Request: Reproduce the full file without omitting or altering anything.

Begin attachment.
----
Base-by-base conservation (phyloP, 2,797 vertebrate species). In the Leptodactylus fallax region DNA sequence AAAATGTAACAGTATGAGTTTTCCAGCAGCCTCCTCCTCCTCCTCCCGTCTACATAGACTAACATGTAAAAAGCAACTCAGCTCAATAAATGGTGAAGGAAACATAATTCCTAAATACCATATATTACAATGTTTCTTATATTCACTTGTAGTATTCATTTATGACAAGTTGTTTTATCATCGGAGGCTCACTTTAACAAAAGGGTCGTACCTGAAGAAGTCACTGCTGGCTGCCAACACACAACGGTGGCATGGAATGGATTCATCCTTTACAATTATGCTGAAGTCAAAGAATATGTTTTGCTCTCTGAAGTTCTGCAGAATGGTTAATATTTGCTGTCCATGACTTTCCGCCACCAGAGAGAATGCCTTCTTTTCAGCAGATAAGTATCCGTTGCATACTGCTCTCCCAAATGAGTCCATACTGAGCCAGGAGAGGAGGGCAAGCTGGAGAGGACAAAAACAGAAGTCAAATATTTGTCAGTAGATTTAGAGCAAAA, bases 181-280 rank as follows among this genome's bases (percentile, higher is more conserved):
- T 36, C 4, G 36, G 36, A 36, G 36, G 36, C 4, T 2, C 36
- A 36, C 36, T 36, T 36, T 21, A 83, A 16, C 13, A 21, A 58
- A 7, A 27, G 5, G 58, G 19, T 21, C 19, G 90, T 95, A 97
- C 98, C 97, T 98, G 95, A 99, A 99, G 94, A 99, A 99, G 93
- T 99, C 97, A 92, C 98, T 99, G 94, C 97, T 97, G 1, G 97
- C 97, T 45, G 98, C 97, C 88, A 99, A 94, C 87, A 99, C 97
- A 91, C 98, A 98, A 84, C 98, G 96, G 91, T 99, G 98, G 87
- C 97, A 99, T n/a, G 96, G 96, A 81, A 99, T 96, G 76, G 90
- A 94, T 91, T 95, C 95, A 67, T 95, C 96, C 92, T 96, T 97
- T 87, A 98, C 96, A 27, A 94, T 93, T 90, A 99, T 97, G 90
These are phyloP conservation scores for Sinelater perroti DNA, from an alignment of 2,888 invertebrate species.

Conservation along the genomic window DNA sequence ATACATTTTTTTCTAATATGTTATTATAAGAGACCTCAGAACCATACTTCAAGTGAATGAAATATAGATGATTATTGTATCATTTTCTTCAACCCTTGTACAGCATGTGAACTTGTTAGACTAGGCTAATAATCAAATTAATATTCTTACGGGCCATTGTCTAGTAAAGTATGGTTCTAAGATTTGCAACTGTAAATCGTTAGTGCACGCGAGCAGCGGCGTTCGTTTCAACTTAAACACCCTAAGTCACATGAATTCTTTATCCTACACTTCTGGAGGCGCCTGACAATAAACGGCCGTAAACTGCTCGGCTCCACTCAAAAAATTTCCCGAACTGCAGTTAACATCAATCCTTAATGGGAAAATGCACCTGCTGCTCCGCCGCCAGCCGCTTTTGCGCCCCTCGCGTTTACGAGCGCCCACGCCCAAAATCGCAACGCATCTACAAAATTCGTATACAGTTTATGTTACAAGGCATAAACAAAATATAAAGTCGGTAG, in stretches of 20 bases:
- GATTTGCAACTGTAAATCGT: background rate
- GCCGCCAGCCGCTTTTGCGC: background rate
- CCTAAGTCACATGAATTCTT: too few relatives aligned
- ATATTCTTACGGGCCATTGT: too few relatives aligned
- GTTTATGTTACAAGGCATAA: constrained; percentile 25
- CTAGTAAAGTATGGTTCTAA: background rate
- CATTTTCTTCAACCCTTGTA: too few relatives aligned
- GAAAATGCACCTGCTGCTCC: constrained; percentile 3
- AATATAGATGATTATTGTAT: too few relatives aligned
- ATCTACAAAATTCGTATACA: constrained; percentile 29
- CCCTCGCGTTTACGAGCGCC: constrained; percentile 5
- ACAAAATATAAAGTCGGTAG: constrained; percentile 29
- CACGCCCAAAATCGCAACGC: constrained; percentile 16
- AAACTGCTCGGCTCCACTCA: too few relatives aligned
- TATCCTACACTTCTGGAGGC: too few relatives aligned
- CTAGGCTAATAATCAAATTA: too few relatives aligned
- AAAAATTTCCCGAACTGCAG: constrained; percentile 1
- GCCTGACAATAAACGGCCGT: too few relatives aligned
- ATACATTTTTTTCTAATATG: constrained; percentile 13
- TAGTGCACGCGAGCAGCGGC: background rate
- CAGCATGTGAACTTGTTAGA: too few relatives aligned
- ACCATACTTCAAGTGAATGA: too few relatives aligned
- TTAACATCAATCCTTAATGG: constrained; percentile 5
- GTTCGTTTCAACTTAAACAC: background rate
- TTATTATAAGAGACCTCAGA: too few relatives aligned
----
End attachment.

Base-by-base conservation (phyloP, 2,797 vertebrate species). In the Leptodactylus fallax region DNA sequence AAAATGTAACAGTATGAGTTTTCCAGCAGCCTCCTCCTCCTCCTCCCGTCTACATAGACTAACATGTAAAAAGCAACTCAGCTCAATAAATGGTGAAGGAAACATAATTCCTAAATACCATATATTACAATGTTTCTTATATTCACTTGTAGTATTCATTTATGACAAGTTGTTTTATCATCGGAGGCTCACTTTAACAAAAGGGTCGTACCTGAAGAAGTCACTGCTGGCTGCCAACACACAACGGTGGCATGGAATGGATTCATCCTTTACAATTATGCTGAAGTCAAAGAATATGTTTTGCTCTCTGAAGTTCTGCAGAATGGTTAATATTTGCTGTCCATGACTTTCCGCCACCAGAGAGAATGCCTTCTTTTCAGCAGATAAGTATCCGTTGCATACTGCTCTCCCAAATGAGTCCATACTGAGCCAGGAGAGGAGGGCAAGCTGGAGAGGACAAAAACAGAAGTCAAATATTTGTCAGTAGATTTAGAGCAAAA, bases 181-280 rank as follows among this genome's bases (percentile, higher is more conserved):
- T 36, C 4, G 36, G 36, A 36, G 36, G 36, C 4, T 2, C 36
- A 36, C 36, T 36, T 36, T 21, A 83, A 16, C 13, A 21, A 58
- A 7, A 27, G 5, G 58, G 19, T 21, C 19, G 90, T 95, A 97
- C 98, C 97, T 98, G 95, A 99, A 99, G 94, A 99, A 99, G 93
- T 99, C 97, A 92, C 98, T 99, G 94, C 97, T 97, G 1, G 97
- C 97, T 45, G 98, C 97, C 88, A 99, A 94, C 87, A 99, C 97
- A 91, C 98, A 98, A 84, C 98, G 96, G 91, T 99, G 98, G 87
- C 97, A 99, T n/a, G 96, G 96, A 81, A 99, T 96, G 76, G 90
- A 94, T 91, T 95, C 95, A 67, T 95, C 96, C 92, T 96, T 97
- T 87, A 98, C 96, A 27, A 94, T 93, T 90, A 99, T 97, G 90
These are phyloP conservation scores for Sinelater perroti DNA, from an alignment of 2,888 invertebrate species.

Conservation along the genomic window DNA sequence ATACATTTTTTTCTAATATGTTATTATAAGAGACCTCAGAACCATACTTCAAGTGAATGAAATATAGATGATTATTGTATCATTTTCTTCAACCCTTGTACAGCATGTGAACTTGTTAGACTAGGCTAATAATCAAATTAATATTCTTACGGGCCATTGTCTAGTAAAGTATGGTTCTAAGATTTGCAACTGTAAATCGTTAGTGCACGCGAGCAGCGGCGTTCGTTTCAACTTAAACACCCTAAGTCACATGAATTCTTTATCCTACACTTCTGGAGGCGCCTGACAATAAACGGCCGTAAACTGCTCGGCTCCACTCAAAAAATTTCCCGAACTGCAGTTAACATCAATCCTTAATGGGAAAATGCACCTGCTGCTCCGCCGCCAGCCGCTTTTGCGCCCCTCGCGTTTACGAGCGCCCACGCCCAAAATCGCAACGCATCTACAAAATTCGTATACAGTTTATGTTACAAGGCATAAACAAAATATAAAGTCGGTAG, in stretches of 20 bases:
- GATTTGCAACTGTAAATCGT: background rate
- GCCGCCAGCCGCTTTTGCGC: background rate
- CCTAAGTCACATGAATTCTT: too few relatives aligned
- ATATTCTTACGGGCCATTGT: too few relatives aligned
- GTTTATGTTACAAGGCATAA: constrained; percentile 25
- CTAGTAAAGTATGGTTCTAA: background rate
- CATTTTCTTCAACCCTTGTA: too few relatives aligned
- GAAAATGCACCTGCTGCTCC: constrained; percentile 3
- AATATAGATGATTATTGTAT: too few relatives aligned
- ATCTACAAAATTCGTATACA: constrained; percentile 29
- CCCTCGCGTTTACGAGCGCC: constrained; percentile 5
- ACAAAATATAAAGTCGGTAG: constrained; percentile 29
- CACGCCCAAAATCGCAACGC: constrained; percentile 16
- AAACTGCTCGGCTCCACTCA: too few relatives aligned
- TATCCTACACTTCTGGAGGC: too few relatives aligned
- CTAGGCTAATAATCAAATTA: too few relatives aligned
- AAAAATTTCCCGAACTGCAG: constrained; percentile 1
- GCCTGACAATAAACGGCCGT: too few relatives aligned
- ATACATTTTTTTCTAATATG: constrained; percentile 13
- TAGTGCACGCGAGCAGCGGC: background rate
- CAGCATGTGAACTTGTTAGA: too few relatives aligned
- ACCATACTTCAAGTGAATGA: too few relatives aligned
- TTAACATCAATCCTTAATGG: constrained; percentile 5
- GTTCGTTTCAACTTAAACAC: background rate
- TTATTATAAGAGACCTCAGA: too few relatives aligned